Symposium: Patient Safety: Collaboration, Communication, and Physician Leadership 8 articles
There is evidence that feedback from 360-degree surveys—combined with coaching—can improve physician team performance and quality of patient care. The Physicians Universal Leadership-Teamwork Skills Education (PULSE) 360 is one such survey tool that is used to assess work colleagues’ and coworkers’ perceptions of a physician’s leadership, teamwork, and clinical practice style. The Clinician & Group-Consumer Assessment of Healthcare Providers and System (CG-CAHPS), developed by the US Department of Health and Human Services to serve as the benchmark for quality health care, is a survey tool for patients to provide feedback that is based on their recent experiences with staff and clinicians and soon will be tied to Medicare-based compensation of participating physicians. Prior research has indicated that patients and coworkers often agree in their assessment of physicians’ behavioral patterns. The goal of the current study was to determine whether 360-degree, also called multisource, feedback provided by coworkers could predict patient satisfaction/experience ratings. A significant relationship between these two forms of feedback could enable physicians to take a more proactive approach to reinforce their strengths and identify any improvement opportunities in their patient interactions by reviewing feedback from team members. An automated 360-degree software process may be a faster, simpler, and less resource-intensive approach than telephoning and interviewing patients for survey responses, and it potentially could facilitate a more rapid credentialing or quality improvement process leading to greater fiscal and professional development gains for physicians.
What Effects Have Resident Work-hour Changes Had on Education, Quality of Life, and Safety? A Systematic Review
More than 15 years ago, the Institute of Medicine (IOM) identified medical error as a problem worthy of greater attention; in the wake of the IOM report, numerous changes were made to regulations to limit residents’ duty hours. However, the effect of resident work-hour changes remains controversial within the field of orthopaedics.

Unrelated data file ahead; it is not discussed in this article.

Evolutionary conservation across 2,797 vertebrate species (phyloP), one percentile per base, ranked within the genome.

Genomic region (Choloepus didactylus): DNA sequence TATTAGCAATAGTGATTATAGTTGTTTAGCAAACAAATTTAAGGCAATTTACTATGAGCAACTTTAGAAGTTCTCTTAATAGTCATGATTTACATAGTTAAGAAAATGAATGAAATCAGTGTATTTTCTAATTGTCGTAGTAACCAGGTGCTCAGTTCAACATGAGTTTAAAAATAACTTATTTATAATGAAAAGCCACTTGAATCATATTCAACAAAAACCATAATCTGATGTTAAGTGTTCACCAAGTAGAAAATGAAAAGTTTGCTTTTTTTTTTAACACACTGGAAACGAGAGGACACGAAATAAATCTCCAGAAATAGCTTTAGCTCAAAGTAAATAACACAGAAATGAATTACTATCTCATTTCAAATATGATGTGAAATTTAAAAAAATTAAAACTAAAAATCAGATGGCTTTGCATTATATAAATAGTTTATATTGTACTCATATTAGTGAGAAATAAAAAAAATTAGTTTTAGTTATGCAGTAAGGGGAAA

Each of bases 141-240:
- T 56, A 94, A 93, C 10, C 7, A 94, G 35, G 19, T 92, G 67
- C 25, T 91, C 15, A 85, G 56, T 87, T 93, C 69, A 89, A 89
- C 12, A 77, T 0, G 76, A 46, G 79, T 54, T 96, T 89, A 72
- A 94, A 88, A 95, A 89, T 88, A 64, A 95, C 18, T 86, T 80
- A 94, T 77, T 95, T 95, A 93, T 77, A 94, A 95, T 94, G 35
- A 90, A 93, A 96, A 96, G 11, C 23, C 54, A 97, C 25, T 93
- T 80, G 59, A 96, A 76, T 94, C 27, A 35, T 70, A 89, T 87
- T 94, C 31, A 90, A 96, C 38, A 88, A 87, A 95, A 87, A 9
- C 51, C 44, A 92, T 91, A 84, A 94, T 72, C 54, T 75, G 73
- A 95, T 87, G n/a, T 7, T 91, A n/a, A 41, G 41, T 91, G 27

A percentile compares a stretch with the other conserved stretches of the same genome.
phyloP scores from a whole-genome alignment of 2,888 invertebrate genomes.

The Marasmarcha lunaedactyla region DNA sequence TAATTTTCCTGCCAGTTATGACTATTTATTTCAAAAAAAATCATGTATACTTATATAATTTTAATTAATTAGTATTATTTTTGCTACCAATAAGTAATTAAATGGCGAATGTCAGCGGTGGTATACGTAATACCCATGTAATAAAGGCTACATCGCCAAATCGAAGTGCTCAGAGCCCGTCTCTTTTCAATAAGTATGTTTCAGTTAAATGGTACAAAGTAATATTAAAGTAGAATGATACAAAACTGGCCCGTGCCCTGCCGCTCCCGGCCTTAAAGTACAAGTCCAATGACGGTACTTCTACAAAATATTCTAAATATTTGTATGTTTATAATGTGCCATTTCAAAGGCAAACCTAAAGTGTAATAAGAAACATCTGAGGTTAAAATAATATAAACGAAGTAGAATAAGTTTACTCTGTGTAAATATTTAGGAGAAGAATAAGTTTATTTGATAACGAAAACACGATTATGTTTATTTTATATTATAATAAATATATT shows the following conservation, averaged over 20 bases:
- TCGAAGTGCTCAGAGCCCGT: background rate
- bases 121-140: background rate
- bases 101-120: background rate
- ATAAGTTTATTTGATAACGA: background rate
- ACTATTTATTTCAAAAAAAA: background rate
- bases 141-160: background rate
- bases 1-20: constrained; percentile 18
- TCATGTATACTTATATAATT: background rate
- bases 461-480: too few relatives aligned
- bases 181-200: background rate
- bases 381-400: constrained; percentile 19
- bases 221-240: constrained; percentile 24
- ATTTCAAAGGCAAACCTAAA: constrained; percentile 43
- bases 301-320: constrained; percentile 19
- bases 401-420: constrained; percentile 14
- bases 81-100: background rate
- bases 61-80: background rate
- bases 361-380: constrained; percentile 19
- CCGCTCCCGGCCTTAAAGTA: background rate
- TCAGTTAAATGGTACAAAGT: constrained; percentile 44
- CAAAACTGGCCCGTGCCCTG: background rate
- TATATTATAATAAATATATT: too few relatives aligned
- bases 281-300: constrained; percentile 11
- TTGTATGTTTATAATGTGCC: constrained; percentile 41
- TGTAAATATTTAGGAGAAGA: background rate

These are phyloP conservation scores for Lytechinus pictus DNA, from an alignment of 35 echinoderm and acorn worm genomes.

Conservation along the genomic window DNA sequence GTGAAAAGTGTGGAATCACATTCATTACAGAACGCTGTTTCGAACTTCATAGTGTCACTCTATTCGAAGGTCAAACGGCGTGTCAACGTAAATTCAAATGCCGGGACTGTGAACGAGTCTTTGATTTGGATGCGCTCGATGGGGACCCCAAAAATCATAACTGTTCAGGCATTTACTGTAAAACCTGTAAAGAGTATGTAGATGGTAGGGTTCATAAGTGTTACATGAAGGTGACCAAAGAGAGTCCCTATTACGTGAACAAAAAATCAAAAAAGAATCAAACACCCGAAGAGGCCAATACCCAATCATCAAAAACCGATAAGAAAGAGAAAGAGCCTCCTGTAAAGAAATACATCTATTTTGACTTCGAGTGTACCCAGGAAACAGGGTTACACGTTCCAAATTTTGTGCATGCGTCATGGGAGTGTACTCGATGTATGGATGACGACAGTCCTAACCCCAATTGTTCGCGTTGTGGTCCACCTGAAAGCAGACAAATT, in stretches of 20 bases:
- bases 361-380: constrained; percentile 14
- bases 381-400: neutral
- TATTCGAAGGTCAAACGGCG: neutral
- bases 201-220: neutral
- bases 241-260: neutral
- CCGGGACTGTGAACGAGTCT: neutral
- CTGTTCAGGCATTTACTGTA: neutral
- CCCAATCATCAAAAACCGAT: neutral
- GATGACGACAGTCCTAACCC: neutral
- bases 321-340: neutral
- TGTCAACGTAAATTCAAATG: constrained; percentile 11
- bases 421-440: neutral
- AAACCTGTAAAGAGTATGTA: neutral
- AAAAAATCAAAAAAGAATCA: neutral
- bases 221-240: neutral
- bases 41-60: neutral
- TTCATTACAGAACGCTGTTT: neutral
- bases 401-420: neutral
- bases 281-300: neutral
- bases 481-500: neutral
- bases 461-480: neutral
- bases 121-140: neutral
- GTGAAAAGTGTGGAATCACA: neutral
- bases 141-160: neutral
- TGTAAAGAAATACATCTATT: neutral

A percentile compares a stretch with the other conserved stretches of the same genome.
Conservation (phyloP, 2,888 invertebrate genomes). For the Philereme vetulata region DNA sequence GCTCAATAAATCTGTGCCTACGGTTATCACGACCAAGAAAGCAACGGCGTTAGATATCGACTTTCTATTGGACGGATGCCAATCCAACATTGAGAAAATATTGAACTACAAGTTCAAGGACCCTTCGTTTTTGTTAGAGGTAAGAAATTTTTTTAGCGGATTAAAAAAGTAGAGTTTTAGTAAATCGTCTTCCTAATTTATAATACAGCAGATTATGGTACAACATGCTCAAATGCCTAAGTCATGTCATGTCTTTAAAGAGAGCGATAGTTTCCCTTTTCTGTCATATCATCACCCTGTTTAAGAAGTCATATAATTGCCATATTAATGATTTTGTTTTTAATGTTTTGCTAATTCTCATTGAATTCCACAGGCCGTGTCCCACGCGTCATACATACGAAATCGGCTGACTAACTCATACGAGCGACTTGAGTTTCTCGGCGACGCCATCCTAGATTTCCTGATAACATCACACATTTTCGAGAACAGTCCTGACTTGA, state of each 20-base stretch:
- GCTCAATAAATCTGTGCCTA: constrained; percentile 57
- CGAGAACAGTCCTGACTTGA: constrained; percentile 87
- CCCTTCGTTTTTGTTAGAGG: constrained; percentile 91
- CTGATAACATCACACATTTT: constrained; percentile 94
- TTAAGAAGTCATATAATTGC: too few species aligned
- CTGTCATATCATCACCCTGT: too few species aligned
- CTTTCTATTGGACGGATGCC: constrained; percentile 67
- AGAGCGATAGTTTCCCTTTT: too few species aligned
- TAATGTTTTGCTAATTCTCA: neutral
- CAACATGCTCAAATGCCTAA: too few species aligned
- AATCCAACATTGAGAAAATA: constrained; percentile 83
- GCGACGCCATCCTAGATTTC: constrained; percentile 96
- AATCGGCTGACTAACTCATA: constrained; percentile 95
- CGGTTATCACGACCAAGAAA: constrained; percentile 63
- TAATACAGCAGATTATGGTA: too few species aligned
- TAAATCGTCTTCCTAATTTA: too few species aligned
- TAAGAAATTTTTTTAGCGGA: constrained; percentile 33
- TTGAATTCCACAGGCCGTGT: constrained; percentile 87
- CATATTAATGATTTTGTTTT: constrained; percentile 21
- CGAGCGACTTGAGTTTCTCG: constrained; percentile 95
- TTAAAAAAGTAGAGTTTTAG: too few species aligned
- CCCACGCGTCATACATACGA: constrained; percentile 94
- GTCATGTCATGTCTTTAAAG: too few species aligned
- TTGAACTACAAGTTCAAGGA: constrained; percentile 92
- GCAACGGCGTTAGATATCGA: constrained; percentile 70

So-called “hazardous attitudes” (macho, impulsive, antiauthority, resignation, invulnerable, and confident) were identified by the Federal Aviation Administration and the Canadian Air Transport Administration as contributing to road traffic incidents among college-aged drivers and felt to be useful for the prevention of aviation accidents. The concept of hazardous attitudes may also be useful in understanding adverse events in surgery, but it has not been widely studied.
Incidence of Surgical Site Infection After Spine Surgery: What Is the Impact of the Definition of Infection?
Orthopaedic surgical site infections (SSIs) can delay recovery, add impairments, and decrease quality of life, particularly in patients undergoing spine surgery, in whom SSIs may also be more common. Efforts to prevent and treat SSIs of the spine rely on the identification and registration of these adverse events in large databases. The effective use of these databases to answer clinical questions depends on how the conditions in question, such as infection, are defined in the databases queried, but the degree to which different definitions of infection might cause different risk factors to be identified by those databases has not been evaluated.
Attitudes influence how people make decisions. In an effort to decrease pilot judgment-related accidents, the Federal Aviation Administration teaches new pilots about hazardous attitudes that are believed to be incompatible with safe flight: macho, impulsive, worry, resignation, self-confidence, and antiauthority. If these attitudes are hazardous for pilots and their passengers, they may also be incompatible with the reliable and safe delivery of surgical care.
The goal of the American College of Surgeons (ACS) National Surgical Quality Improvement Program (NSQIP) is to improve patient safety. The database has been used by hospitals across the United States to decrease the rate of adverse events and improve surgical outcomes, including dramatic decreases in 30-day mortality, morbidity, and complication rates. However, only a few orthopaedic surgical studies have employed the ACS NSQIP database, all of which have limited their analysis to either single orthopaedic procedures or reported rates of adverse events without considering the effect of patient characteristics and comorbidities.